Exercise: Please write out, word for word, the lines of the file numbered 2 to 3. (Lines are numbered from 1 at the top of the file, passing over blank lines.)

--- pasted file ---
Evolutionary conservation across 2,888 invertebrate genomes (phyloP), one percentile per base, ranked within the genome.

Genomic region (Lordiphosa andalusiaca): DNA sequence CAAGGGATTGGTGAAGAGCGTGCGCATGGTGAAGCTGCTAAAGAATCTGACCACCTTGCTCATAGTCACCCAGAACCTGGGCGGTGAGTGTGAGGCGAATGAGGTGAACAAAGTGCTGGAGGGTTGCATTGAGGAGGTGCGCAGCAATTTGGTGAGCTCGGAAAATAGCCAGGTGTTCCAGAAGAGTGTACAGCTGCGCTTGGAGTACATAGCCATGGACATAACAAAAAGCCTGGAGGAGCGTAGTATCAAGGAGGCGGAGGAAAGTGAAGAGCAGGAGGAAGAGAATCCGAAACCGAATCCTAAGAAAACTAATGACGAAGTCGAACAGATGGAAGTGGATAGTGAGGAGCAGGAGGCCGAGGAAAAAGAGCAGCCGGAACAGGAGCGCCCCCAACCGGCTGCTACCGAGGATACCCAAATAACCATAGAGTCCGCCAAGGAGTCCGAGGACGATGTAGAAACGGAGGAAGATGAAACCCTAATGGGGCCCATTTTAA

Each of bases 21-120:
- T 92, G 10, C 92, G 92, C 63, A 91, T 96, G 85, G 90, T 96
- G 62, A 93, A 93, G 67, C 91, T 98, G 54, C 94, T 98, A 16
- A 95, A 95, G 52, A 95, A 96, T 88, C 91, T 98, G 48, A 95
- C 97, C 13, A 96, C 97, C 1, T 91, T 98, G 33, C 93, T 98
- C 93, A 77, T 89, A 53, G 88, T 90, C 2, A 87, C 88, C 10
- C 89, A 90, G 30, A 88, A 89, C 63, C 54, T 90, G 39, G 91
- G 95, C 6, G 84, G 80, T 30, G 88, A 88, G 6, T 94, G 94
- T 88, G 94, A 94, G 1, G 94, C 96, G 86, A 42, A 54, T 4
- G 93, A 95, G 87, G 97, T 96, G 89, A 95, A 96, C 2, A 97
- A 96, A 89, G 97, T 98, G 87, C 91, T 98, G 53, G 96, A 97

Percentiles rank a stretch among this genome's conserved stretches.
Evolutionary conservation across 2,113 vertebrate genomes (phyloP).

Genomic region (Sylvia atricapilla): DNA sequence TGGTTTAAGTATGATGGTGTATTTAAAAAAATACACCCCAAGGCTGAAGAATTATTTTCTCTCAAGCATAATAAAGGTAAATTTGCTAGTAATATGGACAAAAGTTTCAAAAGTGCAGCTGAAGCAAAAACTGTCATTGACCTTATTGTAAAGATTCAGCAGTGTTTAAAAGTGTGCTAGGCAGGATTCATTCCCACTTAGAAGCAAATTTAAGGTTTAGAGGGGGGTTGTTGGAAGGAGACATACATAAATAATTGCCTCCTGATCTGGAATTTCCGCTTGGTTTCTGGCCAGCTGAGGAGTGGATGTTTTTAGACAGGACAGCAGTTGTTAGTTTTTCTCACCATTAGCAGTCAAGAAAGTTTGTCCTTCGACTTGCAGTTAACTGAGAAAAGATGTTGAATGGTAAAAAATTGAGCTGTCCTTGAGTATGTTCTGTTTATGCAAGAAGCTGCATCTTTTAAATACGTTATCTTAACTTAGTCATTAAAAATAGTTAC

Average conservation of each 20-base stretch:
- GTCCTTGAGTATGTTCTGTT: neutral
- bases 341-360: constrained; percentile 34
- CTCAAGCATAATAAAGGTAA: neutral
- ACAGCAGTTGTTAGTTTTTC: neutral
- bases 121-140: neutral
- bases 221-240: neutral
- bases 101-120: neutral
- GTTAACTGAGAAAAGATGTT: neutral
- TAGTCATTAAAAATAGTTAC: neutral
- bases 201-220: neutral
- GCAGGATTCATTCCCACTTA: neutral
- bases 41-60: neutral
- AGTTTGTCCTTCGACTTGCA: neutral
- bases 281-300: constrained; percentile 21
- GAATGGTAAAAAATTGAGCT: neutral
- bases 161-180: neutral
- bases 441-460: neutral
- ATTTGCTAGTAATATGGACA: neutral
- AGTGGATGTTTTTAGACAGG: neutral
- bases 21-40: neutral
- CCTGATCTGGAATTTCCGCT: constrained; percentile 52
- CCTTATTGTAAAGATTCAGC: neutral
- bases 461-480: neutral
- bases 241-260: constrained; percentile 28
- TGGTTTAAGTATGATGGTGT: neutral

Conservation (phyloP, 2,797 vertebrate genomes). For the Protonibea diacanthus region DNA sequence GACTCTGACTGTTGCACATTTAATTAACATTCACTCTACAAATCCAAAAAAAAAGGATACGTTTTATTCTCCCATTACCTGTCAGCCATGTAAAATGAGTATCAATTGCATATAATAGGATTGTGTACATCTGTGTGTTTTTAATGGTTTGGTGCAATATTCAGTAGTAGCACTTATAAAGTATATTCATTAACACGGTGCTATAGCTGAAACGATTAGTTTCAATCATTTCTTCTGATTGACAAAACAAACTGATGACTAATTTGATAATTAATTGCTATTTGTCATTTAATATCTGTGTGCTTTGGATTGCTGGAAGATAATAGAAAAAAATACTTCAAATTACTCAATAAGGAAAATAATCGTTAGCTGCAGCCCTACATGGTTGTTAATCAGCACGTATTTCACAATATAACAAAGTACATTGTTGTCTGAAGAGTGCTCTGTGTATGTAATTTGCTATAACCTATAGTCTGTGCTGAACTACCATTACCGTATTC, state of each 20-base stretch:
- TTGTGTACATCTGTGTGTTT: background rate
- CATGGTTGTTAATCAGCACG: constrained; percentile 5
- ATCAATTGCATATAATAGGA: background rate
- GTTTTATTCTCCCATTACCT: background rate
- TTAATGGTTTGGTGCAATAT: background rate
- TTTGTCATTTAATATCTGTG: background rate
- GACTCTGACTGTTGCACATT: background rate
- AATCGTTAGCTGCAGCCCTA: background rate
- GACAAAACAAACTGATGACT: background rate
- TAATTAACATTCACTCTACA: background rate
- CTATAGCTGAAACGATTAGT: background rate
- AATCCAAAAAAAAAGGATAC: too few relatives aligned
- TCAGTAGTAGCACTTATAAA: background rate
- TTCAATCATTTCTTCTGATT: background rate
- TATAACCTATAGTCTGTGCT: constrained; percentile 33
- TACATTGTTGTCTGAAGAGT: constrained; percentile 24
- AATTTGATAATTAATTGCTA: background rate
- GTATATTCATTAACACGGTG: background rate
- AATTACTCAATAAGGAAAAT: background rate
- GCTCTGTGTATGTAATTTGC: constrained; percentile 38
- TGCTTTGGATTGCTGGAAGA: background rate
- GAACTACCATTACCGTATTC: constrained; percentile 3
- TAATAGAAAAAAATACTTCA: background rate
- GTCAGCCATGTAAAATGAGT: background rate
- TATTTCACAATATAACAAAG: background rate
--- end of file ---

Genomic region (Lordiphosa andalusiaca): DNA sequence CAAGGGATTGGTGAAGAGCGTGCGCATGGTGAAGCTGCTAAAGAATCTGACCACCTTGCTCATAGTCACCCAGAACCTGGGCGGTGAGTGTGAGGCGAATGAGGTGAACAAAGTGCTGGAGGGTTGCATTGAGGAGGTGCGCAGCAATTTGGTGAGCTCGGAAAATAGCCAGGTGTTCCAGAAGAGTGTACAGCTGCGCTTGGAGTACATAGCCATGGACATAACAAAAAGCCTGGAGGAGCGTAGTATCAAGGAGGCGGAGGAAAGTGAAGAGCAGGAGGAAGAGAATCCGAAACCGAATCCTAAGAAAACTAATGACGAAGTCGAACAGATGGAAGTGGATAGTGAGGAGCAGGAGGCCGAGGAAAAAGAGCAGCCGGAACAGGAGCGCCCCCAACCGGCTGCTACCGAGGATACCCAAATAACCATAGAGTCCGCCAAGGAGTCCGAGGACGATGTAGAAACGGAGGAAGATGAAACCCTAATGGGGCCCATTTTAA

Each of bases 21-120: